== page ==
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BUXBAUM v. DEUTSCHE BANK AG

February 8, 2002

HADASSA Y. BUXBAUM, ET AL., PLAINTIFFS,
V.
DEUTSCHE BANK AG AND ROLF-ERNST BREUER, DEFENDANTS.



The opinion of the court was delivered by: John G. Koeltl, United States District Judge

OPINION AND ORDER

This is a class action brought on behalf of all persons who sold Bankers Trust Corporation ("Bankers Trust") common stock or call options, or purchased Bankers Trust put options, on the open market between October 26, 1998 and November 20, 1998.*fn1 Defendant Deutsche Bank AG ("Deutsche Bank") is a German corporation which acquired Bankers Trust in a transaction approved by the companies' respective boards on November 29, 1998. Defendant Rolf-Ernst Breuer is, and was at all relevant times, the spokesman of Deutsche Bank's management board. (Declaration of Michael L. Herschfeld, dated May 4, 2001 ("Hirschfeld Decl."), Ex. 2 at 6.) Breuer's role at Deutsche Bank is similar to that of the chief executive officer in an American corporation. (Id.)

The plaintiffs allege violations of § 10(b) of the -Securities Exchange Act of 1934 (the "Exchange Act"), 15 U.S.C. § 78j(b), Rule 10b-5 promulgated thereunder, 17 C.F.R. § 240.10b-5, and § 20(a) of the Exchange Act, 15 U.S.C. § 78t(a). (Am. Compl. ¶¶ 55, 59.) The defendants have moved for summary judgment and the plaintiffs have moved for partial summary judgment on the issue of liability.

I

There is no dispute as to the following facts, except as noted. On Thursday, October 22, 1998, Breuer was interviewed by a reporter from Der Spiegel, a popular German newsweekly. (Hirschfeld Decl., Ex. 2 at 140-42.) The interview was conducted in German, and was published in the October 26, 1998 edition of Der Spiegel. (Pl. App., Ex. 50.) In the week leading up to the interview there were media reports that Bankers Trust and Deutsche Bank were engaged in talks. In particular, the Financial Times reported on Tuesday, October 20, 1998 that "Deutsche Bank. . . has opened preliminary takeover talks with Bankers Trust. . . ." (Pl. App., Ex. 49.) In the course of the Der Spiegel interview, the reporter asked, and Breuer answered, several questions about the possibility of a transaction involving Deutsche Bank and Bankers Trust. (Pl. App., Ex. 50 at 120, 122.)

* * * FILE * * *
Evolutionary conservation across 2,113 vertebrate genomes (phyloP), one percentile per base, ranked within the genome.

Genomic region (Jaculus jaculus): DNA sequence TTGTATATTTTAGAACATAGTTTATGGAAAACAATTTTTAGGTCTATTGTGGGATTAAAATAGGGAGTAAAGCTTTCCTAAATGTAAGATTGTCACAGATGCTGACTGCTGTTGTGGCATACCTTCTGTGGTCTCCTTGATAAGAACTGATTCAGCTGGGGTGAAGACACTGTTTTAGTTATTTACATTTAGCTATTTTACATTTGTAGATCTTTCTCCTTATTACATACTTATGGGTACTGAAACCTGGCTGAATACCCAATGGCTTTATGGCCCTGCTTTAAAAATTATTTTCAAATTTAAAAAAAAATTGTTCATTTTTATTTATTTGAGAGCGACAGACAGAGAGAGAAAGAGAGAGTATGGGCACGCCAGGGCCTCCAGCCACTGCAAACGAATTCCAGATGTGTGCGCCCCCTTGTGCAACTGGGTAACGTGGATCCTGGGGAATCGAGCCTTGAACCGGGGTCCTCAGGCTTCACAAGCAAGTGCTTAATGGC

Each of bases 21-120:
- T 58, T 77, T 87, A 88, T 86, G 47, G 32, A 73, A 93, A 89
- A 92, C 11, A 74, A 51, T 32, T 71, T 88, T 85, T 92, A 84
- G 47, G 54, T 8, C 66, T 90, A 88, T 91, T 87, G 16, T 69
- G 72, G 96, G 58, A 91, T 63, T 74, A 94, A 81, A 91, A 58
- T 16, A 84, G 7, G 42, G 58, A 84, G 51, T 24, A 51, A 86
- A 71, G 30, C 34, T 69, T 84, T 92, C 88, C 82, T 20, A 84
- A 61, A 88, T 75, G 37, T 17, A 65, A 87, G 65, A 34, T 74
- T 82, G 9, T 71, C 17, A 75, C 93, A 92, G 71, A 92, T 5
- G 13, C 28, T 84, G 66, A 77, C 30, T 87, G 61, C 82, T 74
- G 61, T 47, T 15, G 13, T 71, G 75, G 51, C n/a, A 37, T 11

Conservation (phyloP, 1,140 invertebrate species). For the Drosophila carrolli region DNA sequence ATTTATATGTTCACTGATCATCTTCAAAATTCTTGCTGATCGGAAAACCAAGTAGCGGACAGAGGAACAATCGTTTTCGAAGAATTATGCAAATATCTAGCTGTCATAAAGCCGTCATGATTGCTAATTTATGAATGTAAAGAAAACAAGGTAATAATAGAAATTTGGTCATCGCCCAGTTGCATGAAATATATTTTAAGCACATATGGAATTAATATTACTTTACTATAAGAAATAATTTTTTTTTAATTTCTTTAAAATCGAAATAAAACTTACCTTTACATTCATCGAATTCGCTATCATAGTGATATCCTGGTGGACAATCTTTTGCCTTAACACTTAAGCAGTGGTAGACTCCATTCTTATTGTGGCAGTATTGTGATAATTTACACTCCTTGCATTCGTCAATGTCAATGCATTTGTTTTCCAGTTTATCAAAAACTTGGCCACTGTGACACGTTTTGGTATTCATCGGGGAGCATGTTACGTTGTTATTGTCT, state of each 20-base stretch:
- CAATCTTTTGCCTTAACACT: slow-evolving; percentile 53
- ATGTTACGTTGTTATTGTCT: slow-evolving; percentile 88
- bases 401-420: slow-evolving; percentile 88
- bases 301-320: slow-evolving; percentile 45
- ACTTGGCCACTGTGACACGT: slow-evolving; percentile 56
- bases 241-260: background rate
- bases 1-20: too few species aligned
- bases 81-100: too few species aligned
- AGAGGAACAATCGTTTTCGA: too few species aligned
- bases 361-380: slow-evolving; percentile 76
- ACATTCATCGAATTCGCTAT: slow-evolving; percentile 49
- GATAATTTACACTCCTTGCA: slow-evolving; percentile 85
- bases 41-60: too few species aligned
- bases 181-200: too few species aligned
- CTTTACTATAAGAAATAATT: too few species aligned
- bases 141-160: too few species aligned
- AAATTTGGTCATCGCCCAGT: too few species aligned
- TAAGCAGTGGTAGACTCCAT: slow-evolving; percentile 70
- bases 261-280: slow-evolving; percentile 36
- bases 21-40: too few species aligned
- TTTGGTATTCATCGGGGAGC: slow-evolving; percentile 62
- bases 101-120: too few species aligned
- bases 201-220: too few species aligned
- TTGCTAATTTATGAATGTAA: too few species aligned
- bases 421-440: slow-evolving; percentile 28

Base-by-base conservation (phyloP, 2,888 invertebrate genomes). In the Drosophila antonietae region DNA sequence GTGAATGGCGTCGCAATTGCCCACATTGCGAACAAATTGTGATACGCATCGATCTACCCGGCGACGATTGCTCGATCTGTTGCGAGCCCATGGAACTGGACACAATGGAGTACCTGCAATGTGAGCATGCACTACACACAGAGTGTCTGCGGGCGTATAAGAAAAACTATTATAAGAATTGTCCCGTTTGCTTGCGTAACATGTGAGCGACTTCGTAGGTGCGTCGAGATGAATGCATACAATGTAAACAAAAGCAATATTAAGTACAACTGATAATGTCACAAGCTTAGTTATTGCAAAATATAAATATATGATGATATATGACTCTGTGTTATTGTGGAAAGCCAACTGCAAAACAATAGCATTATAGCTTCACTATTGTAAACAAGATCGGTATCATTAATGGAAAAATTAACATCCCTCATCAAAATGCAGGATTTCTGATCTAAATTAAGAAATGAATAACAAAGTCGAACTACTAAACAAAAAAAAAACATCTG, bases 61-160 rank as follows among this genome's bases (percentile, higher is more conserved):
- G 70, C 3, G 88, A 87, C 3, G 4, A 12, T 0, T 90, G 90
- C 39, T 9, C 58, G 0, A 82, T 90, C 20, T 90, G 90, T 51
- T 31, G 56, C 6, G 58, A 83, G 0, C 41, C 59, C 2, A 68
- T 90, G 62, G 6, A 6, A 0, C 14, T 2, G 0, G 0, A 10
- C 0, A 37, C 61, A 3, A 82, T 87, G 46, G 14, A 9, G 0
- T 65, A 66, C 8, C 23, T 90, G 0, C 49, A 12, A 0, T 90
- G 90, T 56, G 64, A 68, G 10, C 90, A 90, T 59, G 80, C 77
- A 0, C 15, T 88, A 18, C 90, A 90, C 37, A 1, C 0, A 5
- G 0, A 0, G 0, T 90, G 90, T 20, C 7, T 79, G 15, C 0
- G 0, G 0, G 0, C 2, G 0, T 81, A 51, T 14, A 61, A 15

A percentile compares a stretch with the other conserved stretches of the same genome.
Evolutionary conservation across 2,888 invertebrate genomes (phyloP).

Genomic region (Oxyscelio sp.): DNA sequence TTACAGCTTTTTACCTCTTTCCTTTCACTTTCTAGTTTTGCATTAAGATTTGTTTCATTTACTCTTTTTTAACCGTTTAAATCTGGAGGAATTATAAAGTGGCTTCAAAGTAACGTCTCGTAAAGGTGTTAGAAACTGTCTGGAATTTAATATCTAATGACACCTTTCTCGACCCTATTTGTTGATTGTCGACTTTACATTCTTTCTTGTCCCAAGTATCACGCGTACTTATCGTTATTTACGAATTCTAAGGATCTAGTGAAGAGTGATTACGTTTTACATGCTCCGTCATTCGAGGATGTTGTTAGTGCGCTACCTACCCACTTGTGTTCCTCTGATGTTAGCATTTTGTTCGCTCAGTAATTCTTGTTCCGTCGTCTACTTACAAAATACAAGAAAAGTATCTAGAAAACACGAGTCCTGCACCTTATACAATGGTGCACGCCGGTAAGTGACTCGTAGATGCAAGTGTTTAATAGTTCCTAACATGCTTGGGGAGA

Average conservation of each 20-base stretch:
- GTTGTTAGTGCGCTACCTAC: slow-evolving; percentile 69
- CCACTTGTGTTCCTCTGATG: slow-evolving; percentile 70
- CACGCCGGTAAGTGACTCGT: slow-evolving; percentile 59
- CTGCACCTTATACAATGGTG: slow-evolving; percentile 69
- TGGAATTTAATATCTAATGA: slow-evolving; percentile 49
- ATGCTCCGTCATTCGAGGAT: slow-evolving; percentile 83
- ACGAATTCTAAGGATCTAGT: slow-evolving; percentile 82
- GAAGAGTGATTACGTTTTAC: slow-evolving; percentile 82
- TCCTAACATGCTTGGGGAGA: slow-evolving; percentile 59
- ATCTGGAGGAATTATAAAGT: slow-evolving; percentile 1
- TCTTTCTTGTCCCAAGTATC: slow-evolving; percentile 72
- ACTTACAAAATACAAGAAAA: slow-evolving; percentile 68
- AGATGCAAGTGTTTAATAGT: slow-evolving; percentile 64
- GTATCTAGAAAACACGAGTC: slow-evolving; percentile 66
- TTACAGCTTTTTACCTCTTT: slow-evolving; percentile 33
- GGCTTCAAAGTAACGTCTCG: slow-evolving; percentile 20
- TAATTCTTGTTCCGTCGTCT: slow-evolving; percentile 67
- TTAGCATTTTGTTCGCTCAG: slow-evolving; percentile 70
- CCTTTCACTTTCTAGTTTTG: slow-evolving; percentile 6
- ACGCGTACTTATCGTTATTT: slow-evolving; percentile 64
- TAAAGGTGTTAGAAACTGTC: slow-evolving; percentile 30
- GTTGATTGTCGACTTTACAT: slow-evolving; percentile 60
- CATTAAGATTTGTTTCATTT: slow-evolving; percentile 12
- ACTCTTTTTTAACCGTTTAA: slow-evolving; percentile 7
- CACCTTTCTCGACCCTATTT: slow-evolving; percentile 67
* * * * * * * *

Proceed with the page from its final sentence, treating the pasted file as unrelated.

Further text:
While the parties do not dispute that the interview, as published, accurately reflects what was said in German, the translation of the exchange into English is a matter of dispute. The plaintiffs' translation is:

Spiegel: Are you interested in the U.S. investment bank Bankers Trust, as the media reported this week? Breuer: There is nothing to report to shareholders. Spiegel: But you did talk to the Americans, didn't you [?] Breuer: In this business everybody speaks to everyone. But there was no talk of any takeover. Spiegel: But Bankers Trust lets you in on their books? Breuer: No. After all, that would already be like pillow talk.

(Pl. App., Ex. 23 at 4 (emphasis added).) The defendants' translation of the same excerpt reads:

Spiegel: Are you interested in the American investment bank Bankers Trust, as the media reported this week? Breuer: There is nothing I could tell the shareholders. Spiegel: But you did have talks with the Americans, didn't you? Breuer: In this industry, everybody talks to everyone. But there were no takeover talks. Spiegel: But Bankers Trust is letting you have a look at their books? Breuer: No. After all, that would already be pillow talk.

(Hirschfeld Decl., Ex. 21 ¶ 11 (emphasis added).)

A number of financial newspapers around the world published accounts of the Der Spiegel interview on October 25 and 26. (Pl. App., Exs. 106 & 107.) On October 26, the first day of trading following publication of the Der Spiegel interview and reports of the interview from other news sources, the price of Bankers Trust common stock fell, ending the day approximately 6% below the previous closing price. (Pl. App., Ex. 96 at 5.) In the previous week, when reports that Bankers Trust and Deutsche Bank were in talks had circulated (Pl. App., Exs. 49 & 105), the stock's price had risen by approximately 30% (Pl. App., Ex. 96 at 5). On November 23, the day that Bankers Trust and Deutsche Bank publicly announced that they were in the advanced stages of merger talks (Pl. App., Ex. 108), Bankers Trust stock ended the day approximately 9% higher than its previous closing price (Pl. App., Ex. 96 at 3-4).